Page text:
Health outcomes associated with posttraumatic stress disorder and depressive symptoms among Indigenous adults with type 2 diabetes

Benjamin D. Aronson, Ohio Northern University
Laura C. Palombi, University of Minnesota - Duluth
Melissa L. Walls, University of Minnesota - Duluth


Indigenous communities are differentially impacted by diabetes, trauma, and posttraumatic stress disorder (PTSD) compared to the general population. Prior literature has demonstrated worse diabetes outcomes for those with mental health conditions, but there is a paucity surrounding the impact of PTSD for Indigenous individuals. We examine the prevalence, associated trauma, and health outcomes correlated with PTSD and depressive symptoms among Indigenous adults with diabetes.

Data is from the Mino Giizhigad (A Good Day) study, a community based participatory research collaboration between two tribal communities and a university research team. Indigenous adults with type 2 diabetes (n=218) were randomly sampled from clinic records. Participants completed interviewer-administered surveys assessing PTSD (Primary Care PTSD), depressive symptoms (PHQ-9), high blood sugar, hospitalization, and self-rated health status. Descriptive statistics, chi-square difference tests, and multivariate logistic regression models were used to analyze the data.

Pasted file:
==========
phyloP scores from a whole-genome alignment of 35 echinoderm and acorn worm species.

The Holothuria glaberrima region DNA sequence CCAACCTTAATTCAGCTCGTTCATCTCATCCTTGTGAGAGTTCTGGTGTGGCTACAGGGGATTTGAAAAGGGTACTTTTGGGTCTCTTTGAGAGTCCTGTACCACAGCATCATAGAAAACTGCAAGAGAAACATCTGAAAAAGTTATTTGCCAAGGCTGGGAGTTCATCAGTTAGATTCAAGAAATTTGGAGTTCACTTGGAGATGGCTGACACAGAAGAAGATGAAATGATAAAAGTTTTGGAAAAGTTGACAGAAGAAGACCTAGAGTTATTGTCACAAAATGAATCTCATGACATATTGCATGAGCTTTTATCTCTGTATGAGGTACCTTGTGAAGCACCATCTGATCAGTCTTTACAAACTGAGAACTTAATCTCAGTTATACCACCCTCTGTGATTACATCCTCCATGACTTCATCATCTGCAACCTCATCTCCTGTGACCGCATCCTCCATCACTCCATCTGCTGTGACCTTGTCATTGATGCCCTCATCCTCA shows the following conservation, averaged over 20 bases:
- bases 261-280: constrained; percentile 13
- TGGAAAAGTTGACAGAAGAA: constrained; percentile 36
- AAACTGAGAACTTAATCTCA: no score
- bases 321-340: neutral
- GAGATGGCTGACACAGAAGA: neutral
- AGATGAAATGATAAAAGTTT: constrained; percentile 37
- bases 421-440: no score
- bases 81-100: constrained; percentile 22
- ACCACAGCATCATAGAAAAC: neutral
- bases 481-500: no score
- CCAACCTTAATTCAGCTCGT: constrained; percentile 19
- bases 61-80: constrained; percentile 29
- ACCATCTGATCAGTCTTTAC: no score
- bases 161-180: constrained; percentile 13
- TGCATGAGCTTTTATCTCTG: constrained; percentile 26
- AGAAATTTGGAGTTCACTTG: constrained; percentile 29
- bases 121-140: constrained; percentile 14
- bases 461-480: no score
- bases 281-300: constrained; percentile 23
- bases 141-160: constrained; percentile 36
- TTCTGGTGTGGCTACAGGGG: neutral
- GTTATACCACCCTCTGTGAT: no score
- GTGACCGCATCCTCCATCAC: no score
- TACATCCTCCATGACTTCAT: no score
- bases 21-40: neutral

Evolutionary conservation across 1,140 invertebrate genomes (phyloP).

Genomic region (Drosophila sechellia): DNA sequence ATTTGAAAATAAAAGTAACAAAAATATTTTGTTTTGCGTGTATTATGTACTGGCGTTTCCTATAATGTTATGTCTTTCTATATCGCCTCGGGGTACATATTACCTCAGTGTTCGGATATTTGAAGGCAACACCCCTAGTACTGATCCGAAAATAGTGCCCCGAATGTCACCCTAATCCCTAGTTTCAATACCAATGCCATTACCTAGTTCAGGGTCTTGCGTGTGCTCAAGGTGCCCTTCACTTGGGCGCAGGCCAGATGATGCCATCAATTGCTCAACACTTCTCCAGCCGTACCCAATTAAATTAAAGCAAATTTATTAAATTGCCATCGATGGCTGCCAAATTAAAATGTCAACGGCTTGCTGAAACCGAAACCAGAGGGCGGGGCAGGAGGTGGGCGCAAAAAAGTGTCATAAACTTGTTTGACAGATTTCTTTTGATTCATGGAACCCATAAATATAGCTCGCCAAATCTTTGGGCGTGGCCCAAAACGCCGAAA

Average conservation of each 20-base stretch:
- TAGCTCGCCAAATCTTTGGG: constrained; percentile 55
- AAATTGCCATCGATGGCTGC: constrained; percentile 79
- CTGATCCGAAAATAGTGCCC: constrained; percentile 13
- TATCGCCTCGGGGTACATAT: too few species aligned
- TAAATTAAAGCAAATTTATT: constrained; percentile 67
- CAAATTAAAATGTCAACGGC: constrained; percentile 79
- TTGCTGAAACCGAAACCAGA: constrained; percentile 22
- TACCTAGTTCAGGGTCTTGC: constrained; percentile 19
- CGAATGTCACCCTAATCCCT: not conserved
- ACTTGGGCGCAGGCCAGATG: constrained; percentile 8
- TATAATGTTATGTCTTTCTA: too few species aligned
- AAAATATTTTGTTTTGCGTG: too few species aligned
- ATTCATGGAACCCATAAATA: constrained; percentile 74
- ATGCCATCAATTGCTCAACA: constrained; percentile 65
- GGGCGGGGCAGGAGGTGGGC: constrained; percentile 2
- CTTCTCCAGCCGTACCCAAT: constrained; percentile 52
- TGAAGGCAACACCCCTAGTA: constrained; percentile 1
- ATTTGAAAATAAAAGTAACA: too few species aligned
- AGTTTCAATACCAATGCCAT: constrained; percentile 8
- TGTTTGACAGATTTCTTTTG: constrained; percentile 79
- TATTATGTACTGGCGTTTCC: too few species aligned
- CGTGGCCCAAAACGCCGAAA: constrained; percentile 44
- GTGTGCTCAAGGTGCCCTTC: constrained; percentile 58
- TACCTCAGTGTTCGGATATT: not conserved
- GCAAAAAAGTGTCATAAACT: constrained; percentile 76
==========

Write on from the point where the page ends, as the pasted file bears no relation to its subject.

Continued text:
Using a cutoff of three or higher on the PC-PTSD 21.8% of participants screened positive for PTSD. Loss of loved ones and abuse (physical/sexual) were the most commonly reported trauma sources. After controlling for other factors, those with both PTSD and depressive symptoms were more likely to have hospitalization (Odds Ratio 6.33; p = 0.001) and low self-rated health status (Odds Ratio 5.33; p = 0.004) compared to those with neither.

This study found relatively high rates of PTSD among a sample of Indigenous adults with diabetes. It also demonstrated separate and potentially cumulative negative health outcomes associated with PTSD and depressive symptoms.